Saturday September 22nd; Hawford Junction to Vines Park, Droitwich
We had an early start today, before 8am, for two reasons – one, rain is forecast for later, and the other, Dave is going to collect the car from Calcutt and really did not want to be wet before he even started! It was quiet grey weather and it stayed that way. The elegant Linacre bridge was the first point of interest. It is one of the rare surviving examples of Brindley’s original structures.
There is nothing dramatic about it, just a fairly low parapet quietly curving down to the bank on each side. The locks unfortunately are all doubles and were almost all against us, and the gates are heavy – not impossible by any means but they take a while for a smallish crew member to get moving. I managed to get a few late blackberries at one of the locks. To save time, as Dave has a train to catch, once the locks were closer together I left him closing up while I went ahead to empty the next lock. The banks of the Barge canal are very reedy and there are few spots to moor, with more fishing spots than open areas for mooring. Once the sun made a feeble, failed effort to break through the clouds.
But the rain held off until we reached the playing fields with their Saturday morning matches on the outskirts of Droitwich Spa, and it was really just wet air as we moored. Luckily the towpath moorings on the park were empty. The pontoons in Netherwich basin were all vacant, but you need the BW key to get into the park which is inconvenient if you have a dog. Dave left for the station at about 11, and Meg and I collected a bag of conkers and played ball. By our mooring was a signpost showing the furthest parts of the network reachable from here by water. We have been to Llangollen but not the others (yet).
It was raining lightly and the signpost is much higher than me, hence the odd splotch. It was still only drizzly when I nipped over to Waitrose for a bit of shopping. The little bakery nearby was open and I got some nice-looking rolls and fruit scones. I also disposed of all the paper, card and glass in the car park bins, and a couple of plastic milk bottles went in the public bins in the park.
After a while the rain got a bit heavier, but Meg still needed a decent walk. We had a quick play in the park, then went for a mooch around town. The shopping centre is surprisingly large once you find it – I thought it was only Waitrose and the run-down High Street! There is a Morrison’s, and many of the high street names such as Boots, WHSmith, Specsavers etc. There are artworks too – this one on the edge of the shopping centre is ceramic.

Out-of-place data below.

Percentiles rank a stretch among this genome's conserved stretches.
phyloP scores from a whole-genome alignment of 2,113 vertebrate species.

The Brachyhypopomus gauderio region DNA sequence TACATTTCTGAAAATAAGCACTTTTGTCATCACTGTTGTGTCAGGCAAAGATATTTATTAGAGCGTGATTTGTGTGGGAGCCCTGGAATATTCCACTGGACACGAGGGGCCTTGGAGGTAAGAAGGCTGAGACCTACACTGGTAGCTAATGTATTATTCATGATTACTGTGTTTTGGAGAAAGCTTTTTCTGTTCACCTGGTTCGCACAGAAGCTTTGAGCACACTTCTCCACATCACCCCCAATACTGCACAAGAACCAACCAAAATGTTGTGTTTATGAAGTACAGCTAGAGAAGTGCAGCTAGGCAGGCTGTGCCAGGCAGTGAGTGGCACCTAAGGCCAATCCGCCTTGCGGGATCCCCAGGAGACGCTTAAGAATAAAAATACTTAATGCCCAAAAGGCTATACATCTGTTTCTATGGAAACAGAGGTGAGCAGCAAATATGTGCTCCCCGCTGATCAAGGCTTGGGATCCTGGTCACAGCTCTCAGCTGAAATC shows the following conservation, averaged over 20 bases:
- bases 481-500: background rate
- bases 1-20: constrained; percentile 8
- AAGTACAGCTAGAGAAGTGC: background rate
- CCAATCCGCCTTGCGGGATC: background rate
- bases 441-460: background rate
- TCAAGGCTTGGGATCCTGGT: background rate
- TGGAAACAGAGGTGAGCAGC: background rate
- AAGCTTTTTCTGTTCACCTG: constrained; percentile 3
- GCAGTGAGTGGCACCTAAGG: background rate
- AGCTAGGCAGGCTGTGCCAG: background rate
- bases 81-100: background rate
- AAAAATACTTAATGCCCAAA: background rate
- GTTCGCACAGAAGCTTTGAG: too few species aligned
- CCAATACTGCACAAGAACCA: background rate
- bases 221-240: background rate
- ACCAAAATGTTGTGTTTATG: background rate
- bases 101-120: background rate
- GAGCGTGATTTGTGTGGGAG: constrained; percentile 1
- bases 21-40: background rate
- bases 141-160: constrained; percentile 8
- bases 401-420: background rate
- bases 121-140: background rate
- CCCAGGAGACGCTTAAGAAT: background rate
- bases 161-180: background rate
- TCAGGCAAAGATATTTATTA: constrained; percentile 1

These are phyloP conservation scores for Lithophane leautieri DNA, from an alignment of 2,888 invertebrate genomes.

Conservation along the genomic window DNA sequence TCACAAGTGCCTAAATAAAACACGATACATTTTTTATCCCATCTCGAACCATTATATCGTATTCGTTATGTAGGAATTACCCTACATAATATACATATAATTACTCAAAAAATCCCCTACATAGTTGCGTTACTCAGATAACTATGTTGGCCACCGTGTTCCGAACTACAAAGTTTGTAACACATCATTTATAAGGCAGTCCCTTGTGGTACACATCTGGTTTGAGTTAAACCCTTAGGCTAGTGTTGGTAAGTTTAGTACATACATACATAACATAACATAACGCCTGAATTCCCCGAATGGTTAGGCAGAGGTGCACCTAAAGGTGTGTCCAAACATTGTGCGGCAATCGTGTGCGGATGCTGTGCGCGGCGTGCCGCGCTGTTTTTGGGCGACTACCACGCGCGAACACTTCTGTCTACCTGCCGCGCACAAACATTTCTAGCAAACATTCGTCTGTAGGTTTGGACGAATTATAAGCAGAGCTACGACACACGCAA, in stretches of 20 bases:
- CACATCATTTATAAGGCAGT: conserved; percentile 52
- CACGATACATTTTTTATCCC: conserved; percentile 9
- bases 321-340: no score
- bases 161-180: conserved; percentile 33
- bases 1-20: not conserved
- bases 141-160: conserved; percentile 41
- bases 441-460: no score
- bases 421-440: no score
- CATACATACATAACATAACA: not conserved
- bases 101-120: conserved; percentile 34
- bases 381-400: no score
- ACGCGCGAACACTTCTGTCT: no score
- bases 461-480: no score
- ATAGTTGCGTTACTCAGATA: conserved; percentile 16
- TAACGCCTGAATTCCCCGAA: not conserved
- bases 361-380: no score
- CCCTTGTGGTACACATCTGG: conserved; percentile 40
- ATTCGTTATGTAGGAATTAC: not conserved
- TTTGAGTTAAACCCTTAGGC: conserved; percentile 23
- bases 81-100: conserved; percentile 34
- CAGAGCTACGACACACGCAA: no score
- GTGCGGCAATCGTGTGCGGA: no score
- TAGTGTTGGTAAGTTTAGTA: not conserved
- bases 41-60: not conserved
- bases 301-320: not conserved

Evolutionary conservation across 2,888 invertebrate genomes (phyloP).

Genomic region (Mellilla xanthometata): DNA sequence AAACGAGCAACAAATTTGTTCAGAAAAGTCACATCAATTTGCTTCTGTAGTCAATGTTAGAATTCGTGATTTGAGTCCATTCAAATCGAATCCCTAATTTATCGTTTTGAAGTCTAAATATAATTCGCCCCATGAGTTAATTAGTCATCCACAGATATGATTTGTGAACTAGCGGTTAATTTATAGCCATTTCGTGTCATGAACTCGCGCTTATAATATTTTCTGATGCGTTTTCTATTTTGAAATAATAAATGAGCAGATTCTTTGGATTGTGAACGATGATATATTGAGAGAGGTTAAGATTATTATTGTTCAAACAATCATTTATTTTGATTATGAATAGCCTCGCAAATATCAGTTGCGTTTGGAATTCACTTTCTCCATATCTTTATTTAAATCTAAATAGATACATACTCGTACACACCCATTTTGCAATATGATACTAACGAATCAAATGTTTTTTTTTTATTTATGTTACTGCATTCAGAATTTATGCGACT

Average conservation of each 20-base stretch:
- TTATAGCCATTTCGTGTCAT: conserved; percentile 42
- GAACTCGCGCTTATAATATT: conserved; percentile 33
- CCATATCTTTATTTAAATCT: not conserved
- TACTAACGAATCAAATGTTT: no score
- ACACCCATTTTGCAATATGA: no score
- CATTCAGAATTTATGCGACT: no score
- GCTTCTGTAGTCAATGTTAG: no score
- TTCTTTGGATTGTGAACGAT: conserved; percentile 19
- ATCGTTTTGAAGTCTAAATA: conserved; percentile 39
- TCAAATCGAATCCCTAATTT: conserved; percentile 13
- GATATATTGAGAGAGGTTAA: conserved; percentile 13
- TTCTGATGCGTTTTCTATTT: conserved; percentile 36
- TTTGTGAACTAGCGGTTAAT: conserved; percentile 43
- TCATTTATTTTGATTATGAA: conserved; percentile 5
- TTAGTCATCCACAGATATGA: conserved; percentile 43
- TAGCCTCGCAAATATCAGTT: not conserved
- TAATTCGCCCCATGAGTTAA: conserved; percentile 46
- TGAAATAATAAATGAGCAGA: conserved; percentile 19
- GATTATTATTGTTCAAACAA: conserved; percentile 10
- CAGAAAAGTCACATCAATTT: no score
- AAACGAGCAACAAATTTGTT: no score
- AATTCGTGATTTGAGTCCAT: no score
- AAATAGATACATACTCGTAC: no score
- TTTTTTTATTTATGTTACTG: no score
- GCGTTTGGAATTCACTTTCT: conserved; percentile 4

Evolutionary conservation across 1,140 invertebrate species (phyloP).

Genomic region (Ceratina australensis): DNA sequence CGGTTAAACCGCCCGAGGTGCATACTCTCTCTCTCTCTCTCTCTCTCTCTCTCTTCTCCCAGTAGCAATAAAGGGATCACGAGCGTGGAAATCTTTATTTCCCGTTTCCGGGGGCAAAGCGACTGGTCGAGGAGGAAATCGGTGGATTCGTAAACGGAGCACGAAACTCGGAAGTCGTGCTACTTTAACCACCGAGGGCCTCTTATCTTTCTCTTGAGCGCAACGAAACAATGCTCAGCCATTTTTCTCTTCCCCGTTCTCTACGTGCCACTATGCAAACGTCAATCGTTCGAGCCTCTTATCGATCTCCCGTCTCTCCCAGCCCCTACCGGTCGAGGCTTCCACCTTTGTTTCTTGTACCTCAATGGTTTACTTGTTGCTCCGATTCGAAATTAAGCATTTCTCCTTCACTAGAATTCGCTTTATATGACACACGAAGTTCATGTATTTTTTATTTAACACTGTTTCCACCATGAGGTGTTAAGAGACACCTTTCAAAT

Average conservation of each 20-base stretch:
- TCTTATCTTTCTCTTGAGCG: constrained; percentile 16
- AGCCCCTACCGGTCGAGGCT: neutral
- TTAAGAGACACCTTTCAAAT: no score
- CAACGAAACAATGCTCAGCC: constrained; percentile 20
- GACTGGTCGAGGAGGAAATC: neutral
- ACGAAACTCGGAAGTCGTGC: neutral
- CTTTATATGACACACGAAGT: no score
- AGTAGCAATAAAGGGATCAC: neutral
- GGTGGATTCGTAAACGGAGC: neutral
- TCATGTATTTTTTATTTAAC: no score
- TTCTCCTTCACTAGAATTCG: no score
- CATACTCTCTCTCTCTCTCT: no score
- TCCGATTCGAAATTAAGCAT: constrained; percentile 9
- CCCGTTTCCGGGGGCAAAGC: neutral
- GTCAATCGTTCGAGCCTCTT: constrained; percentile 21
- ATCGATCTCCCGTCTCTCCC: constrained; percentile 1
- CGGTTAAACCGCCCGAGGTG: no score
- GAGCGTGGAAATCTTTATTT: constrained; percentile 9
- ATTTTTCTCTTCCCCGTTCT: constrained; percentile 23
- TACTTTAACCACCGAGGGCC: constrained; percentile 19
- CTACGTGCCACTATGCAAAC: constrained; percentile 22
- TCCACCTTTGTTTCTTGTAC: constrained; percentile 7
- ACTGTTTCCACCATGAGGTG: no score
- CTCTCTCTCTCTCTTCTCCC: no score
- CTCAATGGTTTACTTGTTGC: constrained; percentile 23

At the other end is a sculpture of saltworkers; the whole family was involved in what must have been pretty unpleasant work.
Droitwich is proud of its history as a centre for salt production and we wandered around the back streets to see the Tower Hill brine pumping station, which has been restored to working order https://www.visitdroitwichspa.com/droitwich/high-street/. It is visible but protected behind a grid, and it was too dark to see much. The weather was such that photo opportunities were a bit limited anyway.
We wandered back towards Waitrose, near which is the Gurney’s Lane brine pump.
Then, as Meg had been such a good patient girl we went into the big pet store behind Waitrose to buy her a treat. I much prefer small independent pet shops as you can have a chat, dogs are usually given a biscuit and the treats are cheaper! Amazingly she didn’t immediately pick up one of the treats which were displayed at nose height though she did move towards a bucket of balls very purposefully. After buying her a chicken’s foot, and getting a couple of tasty little samples from a bowl on the counter, we crossed over to the park for another, very wet, game of ball.
I spent the rest of the afternoon cleaning through the boat, setting the fire ready for later, and adding some more conkers to my spider deterrent system. It’s not that I mind spiders particularly, it’s their cobwebs which tend to catch dust and expose my tendency towards slovenliness. A steady procession of boats went by, mostly hire boats from Worcester turning in the basin before starting the return journey, though we were joined later by a private boat, also with a dog, who moored up next to us.
Dave made good time in his mission and was back before 5, having walked, in pouring rain, from the marina where he had left the car. We thoroughly enjoyed the fruit scones from the bakery. We put the Mikuni on to warm the boat up and dry some things off, and a little later lit the fire for a cosy evening inside while the rain rained steadily for an hour or two more.
5 miles, 6 locks, and a lot of rain.